Featured Research

from universities, journals, and other organizations

Obese adolescents not getting enough sleep?

Date:
March 6, 2014
Source:
Elsevier Health Sciences
Summary:
Lack of sleep and obesity have been associated with an increased risk of cardiovascular and metabolic diseases in adults and young children. However, the association is not as clear in adolescents, an age group that is known to lack adequate sleep and have an overweight and obesity prevalence rate of 30 percent in the US. Researchers have now found that cardiometabolic risk in obese adolescents may be predicted by typical sleep patterns.

Lack of sleep and obesity have been associated with an increased risk of cardiovascular and metabolic diseases.
Credit: Marcin Sadlowski / Fotolia

Lack of sleep and obesity have been associated with an increased risk of cardiovascular and metabolic diseases in adults and young children. However, the association is not as clear in adolescents, an age group that is known to lack adequate sleep and have an overweight and obesity prevalence rate of 30% in the US. In a new study scheduled for publication in The Journal of Pediatrics, researchers found that cardiometabolic risk in obese adolescents may be predicted by typical sleep patterns.

Related Articles


Heidi B. IglayReger, PhD, and colleagues from the University of Michigan and Baylor University studied 37 obese adolescents (11-17 years of age). Metabolic syndrome characteristics (fasting cholesterol and blood sugar, waist circumference, body mass index [BMI], and blood pressure) were measured to create a continuous cardiometabolic risk score. The adolescents were fitted with a physical activity monitor, which was worn 24 hours a day for seven days, to measure typical patterns of physical activity and sleep.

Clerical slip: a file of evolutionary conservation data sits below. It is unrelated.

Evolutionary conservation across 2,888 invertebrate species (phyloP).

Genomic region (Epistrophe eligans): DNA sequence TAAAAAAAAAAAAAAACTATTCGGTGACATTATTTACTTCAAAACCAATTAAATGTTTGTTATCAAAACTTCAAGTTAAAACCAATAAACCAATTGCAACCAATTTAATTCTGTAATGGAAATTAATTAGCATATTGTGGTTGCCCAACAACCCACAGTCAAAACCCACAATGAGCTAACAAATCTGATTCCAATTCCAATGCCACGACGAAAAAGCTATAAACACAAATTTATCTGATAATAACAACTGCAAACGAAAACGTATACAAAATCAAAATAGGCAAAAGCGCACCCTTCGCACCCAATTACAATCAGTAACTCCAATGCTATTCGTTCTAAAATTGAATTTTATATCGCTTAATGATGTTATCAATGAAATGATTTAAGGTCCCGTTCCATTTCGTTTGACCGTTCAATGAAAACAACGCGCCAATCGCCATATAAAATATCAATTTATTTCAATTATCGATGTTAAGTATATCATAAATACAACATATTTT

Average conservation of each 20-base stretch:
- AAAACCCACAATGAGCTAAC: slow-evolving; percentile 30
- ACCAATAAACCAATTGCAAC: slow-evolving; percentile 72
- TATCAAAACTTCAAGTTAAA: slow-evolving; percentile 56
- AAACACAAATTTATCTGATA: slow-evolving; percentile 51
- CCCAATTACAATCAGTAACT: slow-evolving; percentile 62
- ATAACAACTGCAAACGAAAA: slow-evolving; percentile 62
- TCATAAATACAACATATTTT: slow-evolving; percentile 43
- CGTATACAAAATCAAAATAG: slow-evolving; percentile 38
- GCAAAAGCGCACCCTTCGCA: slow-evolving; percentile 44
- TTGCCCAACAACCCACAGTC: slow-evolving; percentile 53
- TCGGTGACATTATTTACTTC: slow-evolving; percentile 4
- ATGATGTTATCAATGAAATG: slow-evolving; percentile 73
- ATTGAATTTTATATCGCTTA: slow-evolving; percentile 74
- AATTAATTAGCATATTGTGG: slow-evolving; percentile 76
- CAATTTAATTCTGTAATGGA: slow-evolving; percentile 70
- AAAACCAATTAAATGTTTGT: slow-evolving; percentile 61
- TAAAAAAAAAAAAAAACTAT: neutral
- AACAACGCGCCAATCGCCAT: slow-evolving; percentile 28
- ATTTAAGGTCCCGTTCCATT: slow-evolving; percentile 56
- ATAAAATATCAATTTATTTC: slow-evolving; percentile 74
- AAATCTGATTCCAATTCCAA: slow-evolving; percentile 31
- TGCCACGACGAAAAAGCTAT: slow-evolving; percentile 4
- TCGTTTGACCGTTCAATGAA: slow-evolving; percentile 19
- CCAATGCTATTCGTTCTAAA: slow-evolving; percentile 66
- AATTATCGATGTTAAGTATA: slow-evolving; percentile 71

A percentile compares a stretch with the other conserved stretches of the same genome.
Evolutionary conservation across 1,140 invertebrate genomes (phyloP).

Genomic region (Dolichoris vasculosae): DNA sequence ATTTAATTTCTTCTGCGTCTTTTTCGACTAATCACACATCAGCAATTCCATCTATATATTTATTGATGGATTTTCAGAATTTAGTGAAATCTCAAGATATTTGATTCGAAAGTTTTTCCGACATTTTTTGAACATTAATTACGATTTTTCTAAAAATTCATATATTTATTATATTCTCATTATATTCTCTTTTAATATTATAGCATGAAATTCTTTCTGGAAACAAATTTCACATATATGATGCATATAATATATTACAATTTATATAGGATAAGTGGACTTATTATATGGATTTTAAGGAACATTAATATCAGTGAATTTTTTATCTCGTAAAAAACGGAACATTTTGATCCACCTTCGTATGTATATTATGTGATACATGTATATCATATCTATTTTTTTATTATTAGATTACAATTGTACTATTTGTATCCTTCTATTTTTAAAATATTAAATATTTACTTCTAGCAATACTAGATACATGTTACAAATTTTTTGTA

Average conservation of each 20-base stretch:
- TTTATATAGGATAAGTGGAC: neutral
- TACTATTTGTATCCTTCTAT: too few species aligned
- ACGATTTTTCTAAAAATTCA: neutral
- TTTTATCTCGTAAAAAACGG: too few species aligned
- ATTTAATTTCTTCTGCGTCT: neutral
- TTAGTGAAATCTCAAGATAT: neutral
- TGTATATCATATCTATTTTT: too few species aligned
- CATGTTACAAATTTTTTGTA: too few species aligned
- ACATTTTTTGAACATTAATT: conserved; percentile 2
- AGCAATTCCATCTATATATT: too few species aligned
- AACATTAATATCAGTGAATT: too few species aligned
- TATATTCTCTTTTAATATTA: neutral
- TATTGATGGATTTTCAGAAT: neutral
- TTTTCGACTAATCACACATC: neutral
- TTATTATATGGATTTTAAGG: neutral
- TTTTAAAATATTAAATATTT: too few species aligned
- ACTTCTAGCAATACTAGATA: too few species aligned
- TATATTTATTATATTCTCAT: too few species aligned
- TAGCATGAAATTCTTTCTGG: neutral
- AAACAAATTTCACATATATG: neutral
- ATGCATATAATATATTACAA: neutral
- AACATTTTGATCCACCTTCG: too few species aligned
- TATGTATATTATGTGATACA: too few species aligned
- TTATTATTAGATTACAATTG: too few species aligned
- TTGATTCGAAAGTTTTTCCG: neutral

One-third of the participants met the minimum recommendation of being physically active at least 60 minutes a day. Most participants slept approximately seven hours each night, usually waking up at least once. Only five of the participants met the minimal recommended 8.5 hours of sleep per night. Even after controlling for factors that may impact cardiometabolic risk, like BMI and physical activity, low levels of sleep remained a significant predictor of cardiometabolic risk in obese teens. This shows that even among those already considered to be at risk for cardiometabolic disease, in this case obese teens' decreased sleep duration was predictive of increased cardiometabolic risk.

This study cannot determine whether lack of sleep causes cardiometabolic disease or if obesity itself causes sleep disturbances. However, according to Dr. IglayReger, "The strong association between sleep duration and cardiometabolic risk score independent of the effects of body composition and physical activity suggest a potential influence of sleep duration on cardiometabolic health in obese adolescents." These data provide evidence that objective sleep assessment may be a useful screening tool to identify at-risk adolescents. Future studies are needed to determine if improving sleep duration would decrease the risk of developing cardiometabolic diseases.


Story Source:

The above story is based on materials provided by Elsevier Health Sciences. Note: Materials may be edited for content and length.


Journal Reference: